Next, ask your partner to sit in a chair with his or her head tilted backwards. Put one finger on his forehead and press lightly. Challenge him to get up. Record the results.
What happens to your partner's centre of gravity when he is sitting in the chair? How would he have to change it in order to move?
Have your partner rest his head against the wall while his feet are at least 45 cm away from the wall. Pretend to "glue" his head to the wall. Challenge your partner to move his head away from the wall while keeping his feet flat on the floor. No hands are allowed. Record the results.
Switch roles and try the activities again.
Where is your partner's centre of gravity in this experiment? In what direction does gravity want to pull your partner? What is keeping your partner from falling over?
How will changes in gravity affect astronauts aboard the Space Station?
Record your conclusions. Conduct the activities several times and record the changes in the results.
Earthquake Vocabulary Crossword
Natural Resources Canada
3. Sensitive instrument used to record and measure earthquakes
6. The point on the earth's surface directly above the subsurface location of the earthquake
9. The unique measure of the amount of energy released during an earthquake
10. The S wave is also called the _____ wave
13. How earthquake energy is transmitted (2 words, ignore the space)
18. The 'Ring of Fire' encircles this ocean
20. An abrupt downhill movement of rock and soil, possibly triggered by an earthquake
1. Recording of ground motions
2. A region in which earthquakes are common is a seismic ____________________
4. Large segments of the earth's crust and upper mantle are known as ______________ plates
5. Force which can lead to sudden movement along a fault
7. The P wave is also called the _______________ wave
8. A numeric scale from I to XII that describes earthquake effects
11. The subsurface location at which the energy of an earthquake is released
12. Sudden shaking of the ground
14. How the earthquake was felt locally
15. Zone of fractures or breaks in rocks where movements occur
16. A series of huge ocean waves that might be caused by an earthquake
17. The time at which a particular wave phase arrives at a seismograph station is known as the _________________ time
18. Many earthquakes in western North America are associated with the Juan de Fuca _____________.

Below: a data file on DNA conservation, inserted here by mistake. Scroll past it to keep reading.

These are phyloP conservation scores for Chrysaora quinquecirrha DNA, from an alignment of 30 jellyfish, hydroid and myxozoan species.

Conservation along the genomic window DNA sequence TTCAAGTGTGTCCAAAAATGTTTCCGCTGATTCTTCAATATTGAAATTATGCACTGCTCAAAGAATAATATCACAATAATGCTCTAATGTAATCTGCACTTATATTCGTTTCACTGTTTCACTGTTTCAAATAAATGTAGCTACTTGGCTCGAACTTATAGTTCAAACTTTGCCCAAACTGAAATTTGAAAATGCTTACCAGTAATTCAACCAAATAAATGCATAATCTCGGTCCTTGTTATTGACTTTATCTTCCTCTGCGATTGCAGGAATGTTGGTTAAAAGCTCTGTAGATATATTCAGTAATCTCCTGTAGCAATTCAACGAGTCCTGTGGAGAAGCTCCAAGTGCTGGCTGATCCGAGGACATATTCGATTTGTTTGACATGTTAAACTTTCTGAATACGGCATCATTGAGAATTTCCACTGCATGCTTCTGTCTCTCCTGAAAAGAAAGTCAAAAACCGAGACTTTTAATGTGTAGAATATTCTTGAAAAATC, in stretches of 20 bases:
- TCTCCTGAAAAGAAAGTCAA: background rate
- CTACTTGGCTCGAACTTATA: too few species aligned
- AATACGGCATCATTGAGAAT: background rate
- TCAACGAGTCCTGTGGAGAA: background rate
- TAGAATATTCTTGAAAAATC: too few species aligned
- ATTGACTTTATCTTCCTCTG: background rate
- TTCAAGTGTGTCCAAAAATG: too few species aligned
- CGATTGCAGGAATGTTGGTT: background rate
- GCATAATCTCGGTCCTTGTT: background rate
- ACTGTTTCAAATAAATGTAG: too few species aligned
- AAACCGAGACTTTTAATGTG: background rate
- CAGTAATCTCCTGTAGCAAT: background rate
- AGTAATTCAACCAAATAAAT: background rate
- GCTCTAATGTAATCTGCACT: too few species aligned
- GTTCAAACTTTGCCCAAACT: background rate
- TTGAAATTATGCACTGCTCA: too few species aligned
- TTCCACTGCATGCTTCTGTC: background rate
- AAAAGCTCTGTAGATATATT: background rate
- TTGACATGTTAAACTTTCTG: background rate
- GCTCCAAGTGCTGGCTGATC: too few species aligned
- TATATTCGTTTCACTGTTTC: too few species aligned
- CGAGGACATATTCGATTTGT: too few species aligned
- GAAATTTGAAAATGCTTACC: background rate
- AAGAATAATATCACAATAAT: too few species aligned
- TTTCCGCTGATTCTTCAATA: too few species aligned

19. The Mercalli Scale is based on people's reports of what was ______________ locally
21. An earthquake is the result of a sudden release of ____________________
Take a Deep Breath
Canadian Space Agency
In this activity, students learn that air quality on board the International Space Station (ISS) is a major concern. In the open environment of the classroom, the CO2 from the students' respiration poses no threat to air quality because it is removed by the ventilation system. In a closed environment such as the ISS, however, CO2 can be harmful because it reduces the amount of available oxygen. The suggested experiment is qualitative in nature. The reaction of lime water to CO2 becomes more pronounced as the gas's concentration in the air increases.
Formulate a hypothesis about the relative levels of carbon dioxide in the atmosphere and in the air you exhale.
- 3 100 ml beakers
- 1 syringe
- 1 straw
- 150 ml of lime water
Experiment Procedure and Observations
- Label the three beakers.
- Pour 50 ml of lime water into each beaker.
- Use the syringe to make air bubbles in the water of the first beaker and record your observations.
- Use the straw to gently blow bubbles into the water of the second beaker and record your observations.
- Let the third beaker sit in the open air until the next day and record your observations.
Compare the appearance of the lime water in each beaker.
What do you conclude about the relative amounts of carbon dioxide in the atmosphere and in the air we exhale? Why did the water in the first beaker become cloudy more quickly than the water in the third beaker?
How Dirty is the Air?
Try this experiment to find out about... Particulate Matter. What's that word? It's a fancy word for all the little things like dust, dirt, soot, smoke that are too small to see.
What you'll need:
- coloured markers
- white cardboard
- #five jar lids
- magnifying glasses
1. Write the numbers 1 through 5 on the labels, then attach a label to the top of each jar lid.
2. Place the jar lids on a piece of cardboard. Carefully trace around the jar lids, then number these circles to match the numbers on the lids.